April 29, 2009 at 5:08 pm #109769Liam MParticipant
I have tried normal practice, but I seem to respond better to just jamming. I listen to a genre of music I like and start plinking along expressing my own interpretation… It is being received much better by my audience then the dull practice and I am happier doing it.April 29, 2009 at 9:10 pm #109770michael-rockowitzParticipant
I think the ultimate question has to do with where you want to go with your music.April 29, 2009 at 9:24 pm #109771unknown-userParticipant
Remember the advice of Groucho Marx- “If you come near the melody, play it.”April 30, 2009 at 11:09 am #109772steven-todd-millerMember
Liam, When I began playing I had the same mindset as you. But my own slow improvement began to frustrate me as I wanted to learn more complicated and classical pieces. Then I had one of the greatest music philosophy changes in my life actually at an art workshop. The instructor, whose name was Jack Dempsey, told us “Discipline is freedom.” He meant that once you spend time mastering a technique (although it is tedious and boring at the beginning) when you have it internalized you open an entire new world of possibilities for yourself. It really “sets you free.” I sought out methods about scales, arpeggios, and etudes and made myself learn them with a metronome. It is true – discipline (technique) has set me free. Not only in classical but when I am playing receptions or more free-form events my music sparkles more than ever by throwing in a beautifully balanced run or cascading descending seventh, and it’s like my second and third fingers have minds of their own creating counter melodies. So don’t think of your routine practices as enslavement: think of them as freedom!April 30, 2009 at 11:48 am #109773carl-swansonParticipant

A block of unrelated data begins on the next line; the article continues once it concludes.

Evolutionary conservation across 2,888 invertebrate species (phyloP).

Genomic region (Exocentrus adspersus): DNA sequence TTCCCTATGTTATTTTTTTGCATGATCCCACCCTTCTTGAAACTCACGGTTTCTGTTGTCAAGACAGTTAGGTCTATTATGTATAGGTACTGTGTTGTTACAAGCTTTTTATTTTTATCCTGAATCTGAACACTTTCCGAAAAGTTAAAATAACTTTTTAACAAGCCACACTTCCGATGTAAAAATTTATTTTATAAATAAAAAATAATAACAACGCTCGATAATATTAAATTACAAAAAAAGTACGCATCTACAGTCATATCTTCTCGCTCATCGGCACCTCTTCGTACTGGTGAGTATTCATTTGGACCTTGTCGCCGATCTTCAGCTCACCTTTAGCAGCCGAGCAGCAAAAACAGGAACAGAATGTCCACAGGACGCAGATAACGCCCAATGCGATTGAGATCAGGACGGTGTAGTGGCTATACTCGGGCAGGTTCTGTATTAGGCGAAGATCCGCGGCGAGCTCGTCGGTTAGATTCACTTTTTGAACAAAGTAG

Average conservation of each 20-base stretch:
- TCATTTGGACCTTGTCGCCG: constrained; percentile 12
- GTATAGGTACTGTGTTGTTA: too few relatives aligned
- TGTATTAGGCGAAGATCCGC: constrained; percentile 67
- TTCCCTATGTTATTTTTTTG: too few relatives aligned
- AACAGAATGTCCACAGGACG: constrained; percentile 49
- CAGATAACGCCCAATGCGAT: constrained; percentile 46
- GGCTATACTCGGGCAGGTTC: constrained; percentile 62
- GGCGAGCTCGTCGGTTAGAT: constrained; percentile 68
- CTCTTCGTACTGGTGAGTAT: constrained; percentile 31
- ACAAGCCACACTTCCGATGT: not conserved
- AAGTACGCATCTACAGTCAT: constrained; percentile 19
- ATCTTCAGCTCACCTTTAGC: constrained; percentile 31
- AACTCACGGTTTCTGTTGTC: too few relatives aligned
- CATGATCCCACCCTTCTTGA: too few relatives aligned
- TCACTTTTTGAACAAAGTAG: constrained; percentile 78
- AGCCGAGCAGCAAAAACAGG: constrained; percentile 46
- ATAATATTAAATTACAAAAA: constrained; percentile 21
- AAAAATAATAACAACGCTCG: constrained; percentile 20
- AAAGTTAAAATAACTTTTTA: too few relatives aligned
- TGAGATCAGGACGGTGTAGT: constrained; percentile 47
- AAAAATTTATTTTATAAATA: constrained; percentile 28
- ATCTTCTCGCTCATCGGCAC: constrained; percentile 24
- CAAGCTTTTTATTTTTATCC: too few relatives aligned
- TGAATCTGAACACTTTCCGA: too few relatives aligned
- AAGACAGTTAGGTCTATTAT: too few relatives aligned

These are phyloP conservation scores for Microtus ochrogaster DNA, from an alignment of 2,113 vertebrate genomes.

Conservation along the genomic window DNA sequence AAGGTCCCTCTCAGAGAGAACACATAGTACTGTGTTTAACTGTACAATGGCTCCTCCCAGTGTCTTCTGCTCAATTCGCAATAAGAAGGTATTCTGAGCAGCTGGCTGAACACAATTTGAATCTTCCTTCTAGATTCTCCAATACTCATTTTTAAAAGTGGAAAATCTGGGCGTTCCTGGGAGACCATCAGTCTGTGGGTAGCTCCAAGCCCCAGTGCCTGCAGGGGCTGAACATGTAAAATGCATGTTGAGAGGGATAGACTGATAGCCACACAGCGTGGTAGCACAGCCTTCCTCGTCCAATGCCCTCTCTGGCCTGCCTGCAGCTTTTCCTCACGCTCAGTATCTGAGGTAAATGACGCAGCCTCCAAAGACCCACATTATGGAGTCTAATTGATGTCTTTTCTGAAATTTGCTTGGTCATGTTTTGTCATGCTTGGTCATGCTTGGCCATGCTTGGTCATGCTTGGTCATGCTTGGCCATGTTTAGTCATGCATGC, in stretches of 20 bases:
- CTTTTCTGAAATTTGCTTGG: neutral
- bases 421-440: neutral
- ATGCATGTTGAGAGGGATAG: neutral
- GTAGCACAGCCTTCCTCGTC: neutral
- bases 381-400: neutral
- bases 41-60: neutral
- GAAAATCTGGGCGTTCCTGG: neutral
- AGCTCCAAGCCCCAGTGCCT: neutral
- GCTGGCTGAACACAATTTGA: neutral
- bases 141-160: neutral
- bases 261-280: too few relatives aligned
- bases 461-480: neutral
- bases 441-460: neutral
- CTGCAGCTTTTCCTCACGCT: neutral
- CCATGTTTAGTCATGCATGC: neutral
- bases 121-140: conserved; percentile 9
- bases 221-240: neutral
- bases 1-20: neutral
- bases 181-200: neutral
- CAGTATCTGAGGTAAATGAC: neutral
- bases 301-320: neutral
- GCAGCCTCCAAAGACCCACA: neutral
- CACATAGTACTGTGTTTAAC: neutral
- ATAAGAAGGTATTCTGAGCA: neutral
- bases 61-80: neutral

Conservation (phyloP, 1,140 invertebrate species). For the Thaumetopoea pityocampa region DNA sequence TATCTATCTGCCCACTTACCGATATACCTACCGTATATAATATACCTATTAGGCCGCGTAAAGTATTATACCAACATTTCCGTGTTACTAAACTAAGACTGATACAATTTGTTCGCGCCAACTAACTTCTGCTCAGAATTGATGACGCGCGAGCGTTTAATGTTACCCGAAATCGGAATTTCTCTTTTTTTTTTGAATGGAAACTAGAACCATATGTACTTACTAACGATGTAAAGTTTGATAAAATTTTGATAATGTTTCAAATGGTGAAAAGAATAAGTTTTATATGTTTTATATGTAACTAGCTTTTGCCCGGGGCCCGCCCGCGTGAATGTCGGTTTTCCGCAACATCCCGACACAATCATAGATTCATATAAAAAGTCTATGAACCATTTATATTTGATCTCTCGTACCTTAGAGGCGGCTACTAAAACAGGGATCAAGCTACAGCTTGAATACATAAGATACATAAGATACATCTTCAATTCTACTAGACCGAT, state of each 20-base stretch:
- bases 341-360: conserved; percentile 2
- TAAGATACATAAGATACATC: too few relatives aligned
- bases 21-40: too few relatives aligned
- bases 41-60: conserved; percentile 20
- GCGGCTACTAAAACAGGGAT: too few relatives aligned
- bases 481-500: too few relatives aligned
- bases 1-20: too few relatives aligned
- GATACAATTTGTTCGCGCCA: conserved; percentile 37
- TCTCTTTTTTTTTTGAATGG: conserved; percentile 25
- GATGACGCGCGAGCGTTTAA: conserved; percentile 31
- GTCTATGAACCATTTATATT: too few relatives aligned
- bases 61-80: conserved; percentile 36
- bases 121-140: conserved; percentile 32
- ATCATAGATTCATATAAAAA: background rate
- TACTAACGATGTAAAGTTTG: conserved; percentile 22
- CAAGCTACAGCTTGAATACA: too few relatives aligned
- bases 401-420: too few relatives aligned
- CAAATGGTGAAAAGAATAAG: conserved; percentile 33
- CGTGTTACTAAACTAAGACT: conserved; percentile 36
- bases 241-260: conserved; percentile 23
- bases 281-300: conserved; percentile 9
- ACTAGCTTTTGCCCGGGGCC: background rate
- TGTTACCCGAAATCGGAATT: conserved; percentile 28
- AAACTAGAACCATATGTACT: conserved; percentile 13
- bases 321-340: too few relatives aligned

Steven- That’s great advice. No matter what you want to play on the harp-classical, pop arrangements, hymns, jazz improvisation, etc.- you need the ability to get around the instrument easily, and the technique doesn’t change. Especially if you want to improvise on pop or jazz tunes, what you do in those improvisations will be directly tied to your technical ability. If that ability is low, then you’re going to be stuck playing triads and single notes in the middle two octaves of the instrument. As your technical ability advances, you will be able to use more of the instrument in more ways.May 2, 2009 at 5:09 pm #109774Liam MParticipant
Thank you all. Steven you truly hit home. I have been reading the replies aloud to my wife, (Micheal, she wants to know if you are my long lost twin?), and she and I both gave pause at Steve’s excellent advice and the very sincere manner in which it was offered.
I leave tomorrow on a three week trip. Steve, my harp goes with me and I will be spending my motel evenings practicing. I will hate it, but I will do it. You are right.
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